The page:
Scientists to study population genetics
KOTA BARU, KELANTAN, Sun. Twelve British scientists are collaborating with 23 Malaysian counterparts to study and work on new findings in population genetics here.
The study is being held during a three-day workshop starting tomorrow at the Universiti Sains Malaysia’s (USM) Human Genome Centre here.
This will be the second workshop organised jointly by the British Council with USM since last year, conducted under the International Networking Young Scientists Workshop programme. All the scientists involved are under 35.
British Council Malaysia director Gerry Liston said the workshop would be a platform to facilitate technology and knowledge transfer between local and foreign scientists.
He said they would study the genetic make-up of the Malaysian Orang Asli, the indigenous people of Malaysia and Borneo, as well as animal and plant genetic variations.
Population genetics is the study of genes and markers in the blood. It is often utilised in forensic studies and drug therapy.
By studying a specific population, scientists are able to gain knowledge of the race’s origin, migratory patterns and inherited diseases.
Malaysian workshop co-ordinator, USM Human Genome Centre director Dr Zilfalil Alwi, said the study of populations was immense in Western countries.
Actually, a population genetics study was already done on the Orang Asli and was published in the high-impact scientific journal,
Orang Asli. Source- http://www.malaysiasite.nl/images/oragaslies2.gif
Generall, it was about:
The tracking of lineages of mitochondrial DNA (mtDNA), which is inherited exclusively down the maternal line of descent, from populations around the world—including a small group of aboriginal populations from Malaysia known as the Orang Asli , thought to be the descendants of the first fully modern settlers in Southeast Asia . In addition to focusing on this key population, a further innovation was to analyse complete mtDNA genomes, providing much greater resolution than previous work has been able to muster.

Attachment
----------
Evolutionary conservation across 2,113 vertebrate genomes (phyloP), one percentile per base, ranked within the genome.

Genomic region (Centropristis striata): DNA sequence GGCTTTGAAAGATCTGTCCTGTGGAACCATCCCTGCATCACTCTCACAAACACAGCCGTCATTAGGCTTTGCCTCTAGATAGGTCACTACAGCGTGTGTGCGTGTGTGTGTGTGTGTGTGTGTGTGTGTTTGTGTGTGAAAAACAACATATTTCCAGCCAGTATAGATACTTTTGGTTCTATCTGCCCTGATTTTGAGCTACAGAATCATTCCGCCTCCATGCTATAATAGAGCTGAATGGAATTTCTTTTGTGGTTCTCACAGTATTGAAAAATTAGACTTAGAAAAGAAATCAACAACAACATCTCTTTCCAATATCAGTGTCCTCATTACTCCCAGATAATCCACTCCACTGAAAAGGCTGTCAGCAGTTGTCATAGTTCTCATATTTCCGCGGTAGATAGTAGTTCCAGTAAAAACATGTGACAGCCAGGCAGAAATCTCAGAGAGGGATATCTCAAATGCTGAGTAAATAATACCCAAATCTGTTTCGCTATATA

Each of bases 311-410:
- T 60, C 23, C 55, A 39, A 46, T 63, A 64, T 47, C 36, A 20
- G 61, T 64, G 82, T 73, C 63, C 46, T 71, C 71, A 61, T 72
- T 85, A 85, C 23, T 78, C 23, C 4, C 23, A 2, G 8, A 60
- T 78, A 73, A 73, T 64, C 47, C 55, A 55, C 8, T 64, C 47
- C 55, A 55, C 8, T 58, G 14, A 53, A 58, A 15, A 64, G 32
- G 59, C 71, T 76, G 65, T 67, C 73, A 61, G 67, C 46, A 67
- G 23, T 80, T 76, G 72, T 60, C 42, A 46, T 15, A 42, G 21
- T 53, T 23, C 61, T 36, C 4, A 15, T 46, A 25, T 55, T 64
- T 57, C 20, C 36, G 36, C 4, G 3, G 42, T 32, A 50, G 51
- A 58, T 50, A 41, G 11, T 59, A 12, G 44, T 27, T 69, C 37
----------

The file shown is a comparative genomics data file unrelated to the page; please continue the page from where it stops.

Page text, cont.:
By demonstrating the close similarity of Orang Asli lineages to other Asian populations, and indeed also to Europeans and Aboriginal Australians, tracing back to around 65,000 years ago, the results indicated that, contrary to expectations, all modern non-African populations are derived from a single human group that left Africa via the southern route, along the tropical coast.
Now, correct me if I'm wrong, did we see the findings published on our front page of our mainstream media (MSM)? They would rather print this instead. And will the findings for the study mentioned above be published in the MSM as well? I'm afraid not so, just like how the report on the 'Lost City' in Johor was MIA now...
Now, why was that? It was merely because of the fear of some keris-brandishing and 'You tak suka'-calling people would have nothing to defend for later!
Instead of just 'raping' their cheeks for DNA, why not also give them some land which they asked for?
Are we really that same after all?